The IRS sets mileage rates for employees who operate their own personal vehicles at work (they also set rates for charitable, medical, and moving purposes).
What sometimes confuses people about this is that the IRS sets a mileage rate, but does not mandate reimbursement by the employer. Many employers think they have to reimburse mileage but, in reality, they don’t. Employers are free to reimburse more or less than the IRS rate.
The IRS rate is a guideline for employers and a tax deduction opportunity for employees.
IRS Standard Mileage Rate for 2015
The standard mileage rate increased this year by 1.5 cents. The new IRS rate is 57.5 cents per mile.
A company can reimburse its employees whatever it wants – from zero cents per mile to over the IRS maximum. There is no law mandating how much or how little to reimburse employees.
Even if you don’t reimburse your employees, they can recover the costs on their taxes. Whatever amount an employer does not reimburse, employees can deduct on their taxes. If employers reimburse more, however, which is perfectly acceptable, employees have to claim this mileage excess as wages on their taxes.
Even still, employees don’t usually appreciate it when their employer doesn’t reimburse them on every paycheck. Gas costs and repairs are out of pocket expenses and getting paid back for those expenses only once a year (at tax time) may put a lot of employees in a tough spot.
While businesses can reimburse employees any rate of their own choosing, a BLR Survey found that 73% of respondents (144 in total) actually reimbursed employees the max IRS rate. What you do is your own choice. I’ve tried to help break down the pros and cons in this post.
Use Expense Sheets to Calculate Mileage Payments
Reimbursing mileage with expense software like Timesheets.com allows employers to use whatever rate they like. The administrator sets the rate, employees enter their miles, and the software calculates the total. At the end of the year, employees can run reports on paid expenses to calculate their expected tax deductions.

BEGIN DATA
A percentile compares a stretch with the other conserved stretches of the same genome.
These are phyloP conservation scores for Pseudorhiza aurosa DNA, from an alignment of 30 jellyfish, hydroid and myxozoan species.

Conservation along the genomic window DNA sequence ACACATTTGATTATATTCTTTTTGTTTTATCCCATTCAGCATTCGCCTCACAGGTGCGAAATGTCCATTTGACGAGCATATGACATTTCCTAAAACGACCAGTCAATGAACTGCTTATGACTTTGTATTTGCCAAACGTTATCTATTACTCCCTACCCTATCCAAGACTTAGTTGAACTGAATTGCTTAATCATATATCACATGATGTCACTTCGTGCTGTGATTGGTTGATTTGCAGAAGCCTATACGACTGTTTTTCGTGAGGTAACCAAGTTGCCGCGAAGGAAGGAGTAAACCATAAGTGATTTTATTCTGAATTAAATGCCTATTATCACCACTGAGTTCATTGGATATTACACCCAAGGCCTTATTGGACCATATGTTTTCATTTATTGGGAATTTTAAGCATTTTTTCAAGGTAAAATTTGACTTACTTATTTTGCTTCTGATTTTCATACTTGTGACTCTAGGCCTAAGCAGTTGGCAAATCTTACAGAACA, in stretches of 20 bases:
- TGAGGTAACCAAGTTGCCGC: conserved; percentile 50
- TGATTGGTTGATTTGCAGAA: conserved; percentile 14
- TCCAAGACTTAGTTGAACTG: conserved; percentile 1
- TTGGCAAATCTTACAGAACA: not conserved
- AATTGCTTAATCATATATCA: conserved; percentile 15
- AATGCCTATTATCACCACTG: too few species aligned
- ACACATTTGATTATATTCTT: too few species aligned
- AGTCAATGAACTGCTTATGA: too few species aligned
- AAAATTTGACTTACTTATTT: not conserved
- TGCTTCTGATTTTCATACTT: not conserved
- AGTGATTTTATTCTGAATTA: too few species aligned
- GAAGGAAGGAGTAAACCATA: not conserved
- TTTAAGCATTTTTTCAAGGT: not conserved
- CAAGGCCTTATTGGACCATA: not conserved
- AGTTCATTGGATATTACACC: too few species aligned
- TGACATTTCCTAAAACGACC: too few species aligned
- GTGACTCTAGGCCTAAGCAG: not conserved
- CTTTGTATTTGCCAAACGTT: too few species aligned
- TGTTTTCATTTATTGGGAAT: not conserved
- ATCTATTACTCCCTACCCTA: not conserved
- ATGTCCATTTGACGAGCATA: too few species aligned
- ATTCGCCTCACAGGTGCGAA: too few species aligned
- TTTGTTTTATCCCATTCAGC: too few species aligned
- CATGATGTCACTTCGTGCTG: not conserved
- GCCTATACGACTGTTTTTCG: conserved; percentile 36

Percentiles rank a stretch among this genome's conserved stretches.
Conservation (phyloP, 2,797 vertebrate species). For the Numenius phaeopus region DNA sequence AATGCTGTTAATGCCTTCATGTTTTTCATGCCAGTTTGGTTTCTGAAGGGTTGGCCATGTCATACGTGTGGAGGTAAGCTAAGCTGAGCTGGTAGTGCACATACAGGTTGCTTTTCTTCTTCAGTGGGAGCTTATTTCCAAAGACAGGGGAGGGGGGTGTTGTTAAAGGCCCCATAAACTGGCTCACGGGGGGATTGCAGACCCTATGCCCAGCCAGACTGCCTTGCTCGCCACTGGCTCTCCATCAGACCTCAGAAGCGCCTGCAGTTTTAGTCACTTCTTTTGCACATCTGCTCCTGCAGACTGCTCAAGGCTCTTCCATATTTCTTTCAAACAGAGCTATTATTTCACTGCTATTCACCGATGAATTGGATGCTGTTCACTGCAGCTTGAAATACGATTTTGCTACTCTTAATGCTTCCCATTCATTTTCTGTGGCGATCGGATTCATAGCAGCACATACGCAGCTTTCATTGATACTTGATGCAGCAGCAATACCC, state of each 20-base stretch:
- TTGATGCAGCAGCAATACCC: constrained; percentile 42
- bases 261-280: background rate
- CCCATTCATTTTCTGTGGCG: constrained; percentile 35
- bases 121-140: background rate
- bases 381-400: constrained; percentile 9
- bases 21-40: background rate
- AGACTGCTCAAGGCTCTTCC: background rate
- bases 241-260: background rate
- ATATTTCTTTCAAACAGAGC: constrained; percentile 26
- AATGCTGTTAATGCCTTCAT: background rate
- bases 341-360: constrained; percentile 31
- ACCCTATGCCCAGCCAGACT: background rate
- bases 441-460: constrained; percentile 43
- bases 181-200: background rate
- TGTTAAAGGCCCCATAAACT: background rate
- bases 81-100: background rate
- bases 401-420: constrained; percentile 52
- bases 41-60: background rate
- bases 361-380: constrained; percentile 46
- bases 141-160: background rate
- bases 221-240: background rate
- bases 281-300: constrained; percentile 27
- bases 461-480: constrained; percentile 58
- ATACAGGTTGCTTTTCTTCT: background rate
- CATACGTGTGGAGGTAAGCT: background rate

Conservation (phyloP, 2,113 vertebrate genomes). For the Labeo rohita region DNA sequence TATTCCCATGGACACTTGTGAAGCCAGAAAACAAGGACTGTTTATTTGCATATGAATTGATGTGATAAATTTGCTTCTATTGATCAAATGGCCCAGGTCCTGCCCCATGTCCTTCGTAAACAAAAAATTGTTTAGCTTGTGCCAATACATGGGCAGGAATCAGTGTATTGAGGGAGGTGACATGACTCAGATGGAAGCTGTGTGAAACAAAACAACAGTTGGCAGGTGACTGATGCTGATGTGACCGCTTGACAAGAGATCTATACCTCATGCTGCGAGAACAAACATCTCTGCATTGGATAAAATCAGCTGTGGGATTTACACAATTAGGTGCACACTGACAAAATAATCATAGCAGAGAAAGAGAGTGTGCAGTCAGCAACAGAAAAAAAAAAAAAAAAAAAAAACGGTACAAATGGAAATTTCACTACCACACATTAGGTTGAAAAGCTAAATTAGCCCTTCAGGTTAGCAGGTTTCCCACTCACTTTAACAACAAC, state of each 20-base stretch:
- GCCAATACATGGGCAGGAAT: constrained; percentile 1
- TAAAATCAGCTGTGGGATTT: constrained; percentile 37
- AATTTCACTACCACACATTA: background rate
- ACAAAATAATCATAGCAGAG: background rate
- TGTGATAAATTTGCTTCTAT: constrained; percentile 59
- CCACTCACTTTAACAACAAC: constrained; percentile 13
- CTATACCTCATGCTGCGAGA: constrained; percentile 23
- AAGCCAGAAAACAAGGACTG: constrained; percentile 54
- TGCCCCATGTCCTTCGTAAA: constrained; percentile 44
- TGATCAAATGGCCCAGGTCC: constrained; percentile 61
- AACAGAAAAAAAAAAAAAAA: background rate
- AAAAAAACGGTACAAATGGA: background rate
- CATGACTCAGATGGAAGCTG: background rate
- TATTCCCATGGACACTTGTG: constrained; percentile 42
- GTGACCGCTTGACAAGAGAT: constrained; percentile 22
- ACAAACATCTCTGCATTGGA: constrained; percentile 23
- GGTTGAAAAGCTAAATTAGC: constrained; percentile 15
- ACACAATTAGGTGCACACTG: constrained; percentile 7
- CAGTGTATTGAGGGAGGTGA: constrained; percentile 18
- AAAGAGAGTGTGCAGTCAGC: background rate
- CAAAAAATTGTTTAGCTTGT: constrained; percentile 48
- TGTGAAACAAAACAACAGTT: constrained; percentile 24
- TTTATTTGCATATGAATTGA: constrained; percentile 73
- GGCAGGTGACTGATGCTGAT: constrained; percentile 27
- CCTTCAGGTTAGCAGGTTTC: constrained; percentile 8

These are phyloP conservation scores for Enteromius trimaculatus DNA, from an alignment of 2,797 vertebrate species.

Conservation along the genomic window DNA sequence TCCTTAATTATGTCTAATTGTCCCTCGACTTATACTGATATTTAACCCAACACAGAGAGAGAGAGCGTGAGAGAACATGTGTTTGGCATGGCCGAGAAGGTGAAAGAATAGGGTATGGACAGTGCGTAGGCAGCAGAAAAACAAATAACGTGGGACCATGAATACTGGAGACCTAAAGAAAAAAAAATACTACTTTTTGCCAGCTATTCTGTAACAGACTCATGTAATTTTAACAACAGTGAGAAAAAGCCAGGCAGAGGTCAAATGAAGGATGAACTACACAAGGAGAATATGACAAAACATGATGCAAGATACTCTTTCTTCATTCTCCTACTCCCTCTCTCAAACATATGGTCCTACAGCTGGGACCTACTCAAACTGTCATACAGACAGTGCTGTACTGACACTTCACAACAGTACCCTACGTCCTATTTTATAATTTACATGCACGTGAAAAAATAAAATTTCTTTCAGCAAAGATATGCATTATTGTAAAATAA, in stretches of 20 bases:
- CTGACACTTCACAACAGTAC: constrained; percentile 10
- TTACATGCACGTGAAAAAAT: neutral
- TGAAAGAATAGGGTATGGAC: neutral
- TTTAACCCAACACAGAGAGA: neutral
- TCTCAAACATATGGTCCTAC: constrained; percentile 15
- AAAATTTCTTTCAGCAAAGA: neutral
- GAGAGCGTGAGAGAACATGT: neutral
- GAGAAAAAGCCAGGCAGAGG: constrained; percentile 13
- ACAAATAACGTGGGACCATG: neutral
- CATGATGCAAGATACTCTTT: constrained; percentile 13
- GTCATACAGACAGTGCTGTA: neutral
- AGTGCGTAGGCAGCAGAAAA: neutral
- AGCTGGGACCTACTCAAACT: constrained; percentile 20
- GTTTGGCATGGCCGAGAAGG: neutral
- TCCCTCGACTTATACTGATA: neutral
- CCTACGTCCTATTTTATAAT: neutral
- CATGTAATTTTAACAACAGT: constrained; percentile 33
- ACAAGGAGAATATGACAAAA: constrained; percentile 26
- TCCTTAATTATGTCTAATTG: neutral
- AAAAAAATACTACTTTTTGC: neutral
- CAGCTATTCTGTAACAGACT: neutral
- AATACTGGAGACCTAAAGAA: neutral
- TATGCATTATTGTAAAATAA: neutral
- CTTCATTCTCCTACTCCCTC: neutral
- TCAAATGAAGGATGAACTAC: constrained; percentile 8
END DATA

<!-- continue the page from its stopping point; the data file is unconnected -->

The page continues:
Even if your employer doesn’t have a Timesheets account, you can still log in as a freelancer for free and keep track of your mileage. Our software doesn’t turn on when it senses your smartphone moving over 25 miles an hour but it does give you a place to record your mileage and odometer readings as well as figure out what you should be getting back in cash based on the rate of your choosing.
How to Obtain the Miles
- Employees can write down their odometer readings and calculate the miles manually.
- Use Google Maps to see the miles the employee would drive to get from one point to another. You can set up the route to start at the office and then travel to multiple points.
- Get a smartphone app for mileage tracking and track the miles based on GPS.
Once you’ve got the miles, enter the value into your expense sheet and the system will calculate the reimbursement amount. You can pay this amount on the next pay day.